New contact with Philae as Rosetta switches on experiment
Sen—The Rosetta rollercoaster brought some good news about little lander Philae today when mission scientists reported that they had made contact again with the probe sitting on the surface of Comet 67P/Churyumov-Gerasimenko.
It happened on the second attempt made by the lander control team to turn on the power to an experiment called CONSERT (the COmet Nucleus Sounding Experiment by Radiowave Transmission) which has its own aerial on Philae.
A previous attempt to do this, on Sunday July 5, was unsuccessful. But this time, Philae communicated again with its orbiting mothership from 17.45 to 18.07 UTC, and also sent some data from the instrument. Furthermore, the signal was completely stable for 12 minutes, though erratic subsequently.
The European Space Agency's Rosetta mission team are elated by this latest promising development in the mission’s story. Having woken up and phoned home, to everyone’s delight, on June 13, after seven months of silence, Philae then made only sporadic contact and nothing had been heard from it again since June 24.
Rosetta Chief Scientist Matt Taylor told Sen: “We are glad to hear from Philae and hope to work out how to ensure a capability for science, which is not yet there. At the same time we must consider lander science and fit lander communications around that.”
Communications specialists on the team at the German Aerospace Center (DLR) will now be looking closely at the details of how Philae reported in and the nature of its signals to see if that can help them improve the situation further.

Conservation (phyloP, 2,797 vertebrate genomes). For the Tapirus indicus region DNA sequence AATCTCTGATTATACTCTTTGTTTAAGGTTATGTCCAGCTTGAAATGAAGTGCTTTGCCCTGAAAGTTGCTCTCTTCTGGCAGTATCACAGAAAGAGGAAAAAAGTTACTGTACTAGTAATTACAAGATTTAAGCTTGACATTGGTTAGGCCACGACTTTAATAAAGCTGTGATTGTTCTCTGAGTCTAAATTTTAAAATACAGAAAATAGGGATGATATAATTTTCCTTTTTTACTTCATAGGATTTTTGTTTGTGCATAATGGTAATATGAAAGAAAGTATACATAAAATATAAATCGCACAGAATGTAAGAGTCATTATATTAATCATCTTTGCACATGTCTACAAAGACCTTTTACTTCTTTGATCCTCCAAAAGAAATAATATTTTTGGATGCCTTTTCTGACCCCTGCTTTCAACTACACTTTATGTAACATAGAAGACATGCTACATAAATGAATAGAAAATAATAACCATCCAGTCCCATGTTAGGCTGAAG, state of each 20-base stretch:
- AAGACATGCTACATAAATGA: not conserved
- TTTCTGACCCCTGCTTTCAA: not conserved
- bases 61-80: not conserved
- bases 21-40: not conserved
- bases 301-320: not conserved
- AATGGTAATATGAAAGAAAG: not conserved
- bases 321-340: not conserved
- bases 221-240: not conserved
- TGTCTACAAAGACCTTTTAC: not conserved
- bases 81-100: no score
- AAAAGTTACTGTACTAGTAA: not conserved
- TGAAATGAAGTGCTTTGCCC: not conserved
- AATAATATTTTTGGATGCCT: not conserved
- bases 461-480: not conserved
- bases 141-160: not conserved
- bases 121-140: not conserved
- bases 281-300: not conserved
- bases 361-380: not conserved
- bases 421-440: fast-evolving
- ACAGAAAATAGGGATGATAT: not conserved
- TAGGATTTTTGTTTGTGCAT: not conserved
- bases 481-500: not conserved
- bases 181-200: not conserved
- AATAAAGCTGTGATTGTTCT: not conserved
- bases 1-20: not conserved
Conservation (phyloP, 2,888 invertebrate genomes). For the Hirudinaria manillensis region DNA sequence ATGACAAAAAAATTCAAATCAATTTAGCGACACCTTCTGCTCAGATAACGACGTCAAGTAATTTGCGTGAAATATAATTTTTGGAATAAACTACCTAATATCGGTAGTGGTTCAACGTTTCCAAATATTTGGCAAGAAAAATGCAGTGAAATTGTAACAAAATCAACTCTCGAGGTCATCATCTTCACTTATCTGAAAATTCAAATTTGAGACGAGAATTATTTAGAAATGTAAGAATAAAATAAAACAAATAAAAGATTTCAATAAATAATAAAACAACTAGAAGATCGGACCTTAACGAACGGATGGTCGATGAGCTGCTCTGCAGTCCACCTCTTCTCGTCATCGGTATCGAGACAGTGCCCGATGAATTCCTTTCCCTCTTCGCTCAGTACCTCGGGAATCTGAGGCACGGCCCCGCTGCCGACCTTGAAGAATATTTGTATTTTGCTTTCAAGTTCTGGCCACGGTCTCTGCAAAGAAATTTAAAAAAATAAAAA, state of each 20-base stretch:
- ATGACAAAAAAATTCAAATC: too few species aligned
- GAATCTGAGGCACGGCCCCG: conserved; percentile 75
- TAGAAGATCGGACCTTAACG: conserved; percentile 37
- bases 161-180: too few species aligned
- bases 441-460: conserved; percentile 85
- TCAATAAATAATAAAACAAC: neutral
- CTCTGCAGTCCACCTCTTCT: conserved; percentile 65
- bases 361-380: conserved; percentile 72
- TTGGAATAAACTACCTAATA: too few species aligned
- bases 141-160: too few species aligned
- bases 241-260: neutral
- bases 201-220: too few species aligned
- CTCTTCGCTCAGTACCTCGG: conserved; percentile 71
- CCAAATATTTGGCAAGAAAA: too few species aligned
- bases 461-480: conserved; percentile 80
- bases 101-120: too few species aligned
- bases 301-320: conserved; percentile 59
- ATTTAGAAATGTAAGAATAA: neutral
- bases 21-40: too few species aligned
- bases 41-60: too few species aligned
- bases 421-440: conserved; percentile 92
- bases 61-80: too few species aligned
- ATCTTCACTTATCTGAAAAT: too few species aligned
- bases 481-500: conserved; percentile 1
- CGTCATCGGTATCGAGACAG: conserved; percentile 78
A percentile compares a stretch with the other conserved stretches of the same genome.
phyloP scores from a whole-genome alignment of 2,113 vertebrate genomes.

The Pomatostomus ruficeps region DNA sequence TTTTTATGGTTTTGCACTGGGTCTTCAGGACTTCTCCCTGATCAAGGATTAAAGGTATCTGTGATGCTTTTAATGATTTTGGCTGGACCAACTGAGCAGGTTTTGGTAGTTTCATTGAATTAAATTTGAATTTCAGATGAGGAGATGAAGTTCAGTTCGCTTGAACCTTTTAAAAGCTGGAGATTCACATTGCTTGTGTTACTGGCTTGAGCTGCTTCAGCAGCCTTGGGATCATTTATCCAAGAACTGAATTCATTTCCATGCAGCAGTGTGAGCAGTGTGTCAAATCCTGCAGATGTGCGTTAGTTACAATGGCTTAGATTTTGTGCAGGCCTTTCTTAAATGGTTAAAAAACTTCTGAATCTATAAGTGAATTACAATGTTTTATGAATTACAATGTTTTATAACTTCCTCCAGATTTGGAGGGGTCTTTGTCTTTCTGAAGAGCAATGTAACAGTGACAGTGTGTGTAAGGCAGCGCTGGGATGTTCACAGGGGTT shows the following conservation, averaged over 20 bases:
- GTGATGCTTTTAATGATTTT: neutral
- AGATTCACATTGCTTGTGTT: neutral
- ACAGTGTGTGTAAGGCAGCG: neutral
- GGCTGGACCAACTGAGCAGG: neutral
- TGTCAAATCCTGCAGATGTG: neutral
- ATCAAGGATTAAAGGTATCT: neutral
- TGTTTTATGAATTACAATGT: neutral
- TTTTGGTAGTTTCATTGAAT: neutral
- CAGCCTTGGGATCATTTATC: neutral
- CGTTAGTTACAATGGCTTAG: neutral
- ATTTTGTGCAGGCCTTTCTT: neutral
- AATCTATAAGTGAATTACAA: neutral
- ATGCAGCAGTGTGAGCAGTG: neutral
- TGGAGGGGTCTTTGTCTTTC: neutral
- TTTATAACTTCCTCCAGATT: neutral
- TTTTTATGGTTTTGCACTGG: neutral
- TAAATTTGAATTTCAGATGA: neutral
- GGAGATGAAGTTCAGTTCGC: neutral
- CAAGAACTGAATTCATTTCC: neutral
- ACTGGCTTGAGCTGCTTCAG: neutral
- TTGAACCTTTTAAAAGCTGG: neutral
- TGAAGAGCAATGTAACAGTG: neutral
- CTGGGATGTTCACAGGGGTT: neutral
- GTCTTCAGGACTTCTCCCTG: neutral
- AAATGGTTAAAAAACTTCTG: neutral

Reporting the latest development today, Koen Geurts, a member of the lander control team at DLR Cologne, said in a statement: “This sign of life from Philae proves to us that at least one of the lander’s communication units remains operational and receives our commands.” He added: “We never gave up on Philae and remained optimistic.”
One reason why communication with Philae can never be continuous anyway is that it has to talk to mission control via Rosetta, acting as a relay, and the mothership is often below the horizon on the other side of the comet and so unable to establish a radio link.
The intermittent nature of communications since Philae’s revival, when Rosetta should have been in the right place, has been a puzzle to the team. Rosetta Chief Scientist told Sen earlier this week, before last night’s attempt at contact, that if it failed they were preparing a further approach to try for a signal. That was to involve getting Rosetta into orbital positions that would have exactly matched the geometry between it and Philae when earlier signals were received.
Data received from Philae on June 24 did not suggest that the lander had suffered any technical problems, according to the team. They now hope that, being closer to the Sun as the comet nears perihelion next month, the lander will be able to charge its batteries and function again, carrying out science on 67P. Its internal temperature is thought to be around 0° C now which should be plenty to keep it healthy.
While his colleagues were evaluating the latest data from Philae, Geurts added in his statement: “We can already see that the CONSERT instrument was successfully activated by the command we sent on 9 July. We do not yet have an explanation for why the lander has communicated now, but not over the past few days.”
However, the fact that Philae obeyed Rosetta’s command and switched on CONSERT last night gives the team hope because it suggests the lander survived the harsh conditions during its long hibernation and is ready to respond to further commands if it receives them. Guerts said: “This is extremely good news for us.”